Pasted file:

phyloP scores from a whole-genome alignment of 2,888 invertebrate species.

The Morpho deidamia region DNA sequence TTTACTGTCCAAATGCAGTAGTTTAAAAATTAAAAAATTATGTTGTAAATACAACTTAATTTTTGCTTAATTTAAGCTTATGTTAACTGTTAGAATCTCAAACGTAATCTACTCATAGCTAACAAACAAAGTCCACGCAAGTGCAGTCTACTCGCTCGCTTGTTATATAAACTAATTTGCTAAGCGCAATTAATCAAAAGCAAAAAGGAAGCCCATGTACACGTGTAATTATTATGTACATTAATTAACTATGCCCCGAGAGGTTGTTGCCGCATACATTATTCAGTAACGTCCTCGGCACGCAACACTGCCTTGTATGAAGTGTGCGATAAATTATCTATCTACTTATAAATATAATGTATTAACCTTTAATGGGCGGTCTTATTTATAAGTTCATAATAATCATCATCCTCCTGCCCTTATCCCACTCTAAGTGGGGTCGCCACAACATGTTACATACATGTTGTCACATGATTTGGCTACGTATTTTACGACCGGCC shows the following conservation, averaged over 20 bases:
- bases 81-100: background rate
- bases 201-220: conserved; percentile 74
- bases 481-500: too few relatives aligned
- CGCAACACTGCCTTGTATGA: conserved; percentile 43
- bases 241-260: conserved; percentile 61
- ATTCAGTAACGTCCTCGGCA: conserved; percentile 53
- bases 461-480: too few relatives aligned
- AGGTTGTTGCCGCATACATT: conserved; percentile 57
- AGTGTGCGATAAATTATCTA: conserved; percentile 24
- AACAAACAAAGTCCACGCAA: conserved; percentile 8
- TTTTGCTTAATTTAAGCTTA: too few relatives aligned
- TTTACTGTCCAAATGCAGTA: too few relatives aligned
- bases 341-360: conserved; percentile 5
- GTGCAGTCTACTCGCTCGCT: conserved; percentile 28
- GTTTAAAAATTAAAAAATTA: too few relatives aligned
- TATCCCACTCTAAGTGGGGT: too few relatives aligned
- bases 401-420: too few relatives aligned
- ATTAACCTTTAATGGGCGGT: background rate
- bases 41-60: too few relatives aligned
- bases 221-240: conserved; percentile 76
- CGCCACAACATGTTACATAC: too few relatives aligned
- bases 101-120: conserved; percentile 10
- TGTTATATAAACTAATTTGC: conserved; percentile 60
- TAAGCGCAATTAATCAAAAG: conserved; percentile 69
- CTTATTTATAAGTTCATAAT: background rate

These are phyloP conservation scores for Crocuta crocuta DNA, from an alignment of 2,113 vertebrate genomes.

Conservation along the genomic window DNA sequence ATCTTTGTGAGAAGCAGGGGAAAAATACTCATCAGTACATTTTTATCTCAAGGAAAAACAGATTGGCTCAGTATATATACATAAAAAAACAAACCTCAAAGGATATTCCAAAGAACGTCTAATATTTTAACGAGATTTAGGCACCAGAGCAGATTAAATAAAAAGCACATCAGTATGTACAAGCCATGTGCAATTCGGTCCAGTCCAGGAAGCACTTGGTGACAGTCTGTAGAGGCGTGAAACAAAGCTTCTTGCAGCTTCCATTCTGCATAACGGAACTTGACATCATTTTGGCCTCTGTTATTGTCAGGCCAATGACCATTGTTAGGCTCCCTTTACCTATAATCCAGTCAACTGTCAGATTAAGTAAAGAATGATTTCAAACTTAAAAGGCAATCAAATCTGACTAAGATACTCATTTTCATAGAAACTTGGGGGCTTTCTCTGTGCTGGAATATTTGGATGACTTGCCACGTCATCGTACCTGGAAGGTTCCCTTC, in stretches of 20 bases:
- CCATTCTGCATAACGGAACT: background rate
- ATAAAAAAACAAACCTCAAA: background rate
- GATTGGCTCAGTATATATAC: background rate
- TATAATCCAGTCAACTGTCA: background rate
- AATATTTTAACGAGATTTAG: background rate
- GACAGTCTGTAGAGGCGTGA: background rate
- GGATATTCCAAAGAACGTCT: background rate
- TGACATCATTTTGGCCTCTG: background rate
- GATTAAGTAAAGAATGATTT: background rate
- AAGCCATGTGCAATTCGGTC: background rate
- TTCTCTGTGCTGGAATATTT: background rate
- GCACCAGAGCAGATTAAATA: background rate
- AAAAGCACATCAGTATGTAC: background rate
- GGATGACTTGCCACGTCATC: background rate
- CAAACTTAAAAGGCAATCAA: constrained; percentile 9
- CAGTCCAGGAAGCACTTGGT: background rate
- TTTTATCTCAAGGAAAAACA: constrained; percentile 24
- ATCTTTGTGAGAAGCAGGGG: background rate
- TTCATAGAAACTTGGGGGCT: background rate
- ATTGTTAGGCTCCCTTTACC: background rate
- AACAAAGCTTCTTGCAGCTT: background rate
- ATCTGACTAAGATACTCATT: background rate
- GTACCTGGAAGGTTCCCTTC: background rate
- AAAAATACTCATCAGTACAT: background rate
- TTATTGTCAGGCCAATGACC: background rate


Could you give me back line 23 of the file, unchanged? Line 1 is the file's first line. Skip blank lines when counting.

- CGCCACAACATGTTACATAC: too few relatives aligned